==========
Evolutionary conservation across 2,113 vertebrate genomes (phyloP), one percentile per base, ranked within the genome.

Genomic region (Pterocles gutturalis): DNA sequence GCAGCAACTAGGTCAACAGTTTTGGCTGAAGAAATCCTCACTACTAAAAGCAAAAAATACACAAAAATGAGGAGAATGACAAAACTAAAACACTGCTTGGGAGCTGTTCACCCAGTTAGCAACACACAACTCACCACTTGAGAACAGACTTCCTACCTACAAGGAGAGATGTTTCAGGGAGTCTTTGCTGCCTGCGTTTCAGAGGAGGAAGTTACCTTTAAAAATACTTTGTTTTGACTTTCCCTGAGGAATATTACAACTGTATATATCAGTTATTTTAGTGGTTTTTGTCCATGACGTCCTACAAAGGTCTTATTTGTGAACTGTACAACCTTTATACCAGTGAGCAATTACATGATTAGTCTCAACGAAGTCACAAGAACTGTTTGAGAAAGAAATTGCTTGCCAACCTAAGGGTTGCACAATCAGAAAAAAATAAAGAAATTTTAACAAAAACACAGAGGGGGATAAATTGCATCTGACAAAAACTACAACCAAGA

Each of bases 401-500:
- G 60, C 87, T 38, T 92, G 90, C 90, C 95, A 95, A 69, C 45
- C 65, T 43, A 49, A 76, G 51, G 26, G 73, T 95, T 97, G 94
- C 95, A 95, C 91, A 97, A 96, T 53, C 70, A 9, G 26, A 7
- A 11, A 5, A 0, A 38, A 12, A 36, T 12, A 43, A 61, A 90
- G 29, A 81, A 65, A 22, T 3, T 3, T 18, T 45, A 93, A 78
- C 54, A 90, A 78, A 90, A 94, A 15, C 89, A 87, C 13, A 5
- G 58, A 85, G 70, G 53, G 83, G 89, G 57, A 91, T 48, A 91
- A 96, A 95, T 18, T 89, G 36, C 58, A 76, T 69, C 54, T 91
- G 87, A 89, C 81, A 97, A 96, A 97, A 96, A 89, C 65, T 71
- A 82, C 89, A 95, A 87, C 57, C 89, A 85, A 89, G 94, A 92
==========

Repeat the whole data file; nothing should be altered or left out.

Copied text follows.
Evolutionary conservation across 2,113 vertebrate genomes (phyloP), one percentile per base, ranked within the genome.

Genomic region (Pterocles gutturalis): DNA sequence GCAGCAACTAGGTCAACAGTTTTGGCTGAAGAAATCCTCACTACTAAAAGCAAAAAATACACAAAAATGAGGAGAATGACAAAACTAAAACACTGCTTGGGAGCTGTTCACCCAGTTAGCAACACACAACTCACCACTTGAGAACAGACTTCCTACCTACAAGGAGAGATGTTTCAGGGAGTCTTTGCTGCCTGCGTTTCAGAGGAGGAAGTTACCTTTAAAAATACTTTGTTTTGACTTTCCCTGAGGAATATTACAACTGTATATATCAGTTATTTTAGTGGTTTTTGTCCATGACGTCCTACAAAGGTCTTATTTGTGAACTGTACAACCTTTATACCAGTGAGCAATTACATGATTAGTCTCAACGAAGTCACAAGAACTGTTTGAGAAAGAAATTGCTTGCCAACCTAAGGGTTGCACAATCAGAAAAAAATAAAGAAATTTTAACAAAAACACAGAGGGGGATAAATTGCATCTGACAAAAACTACAACCAAGA

Each of bases 401-500:
- G 60, C 87, T 38, T 92, G 90, C 90, C 95, A 95, A 69, C 45
- C 65, T 43, A 49, A 76, G 51, G 26, G 73, T 95, T 97, G 94
- C 95, A 95, C 91, A 97, A 96, T 53, C 70, A 9, G 26, A 7
- A 11, A 5, A 0, A 38, A 12, A 36, T 12, A 43, A 61, A 90
- G 29, A 81, A 65, A 22, T 3, T 3, T 18, T 45, A 93, A 78
- C 54, A 90, A 78, A 90, A 94, A 15, C 89, A 87, C 13, A 5
- G 58, A 85, G 70, G 53, G 83, G 89, G 57, A 91, T 48, A 91
- A 96, A 95, T 18, T 89, G 36, C 58, A 76, T 69, C 54, T 91
- G 87, A 89, C 81, A 97, A 96, A 97, A 96, A 89, C 65, T 71
- A 82, C 89, A 95, A 87, C 57, C 89, A 85, A 89, G 94, A 92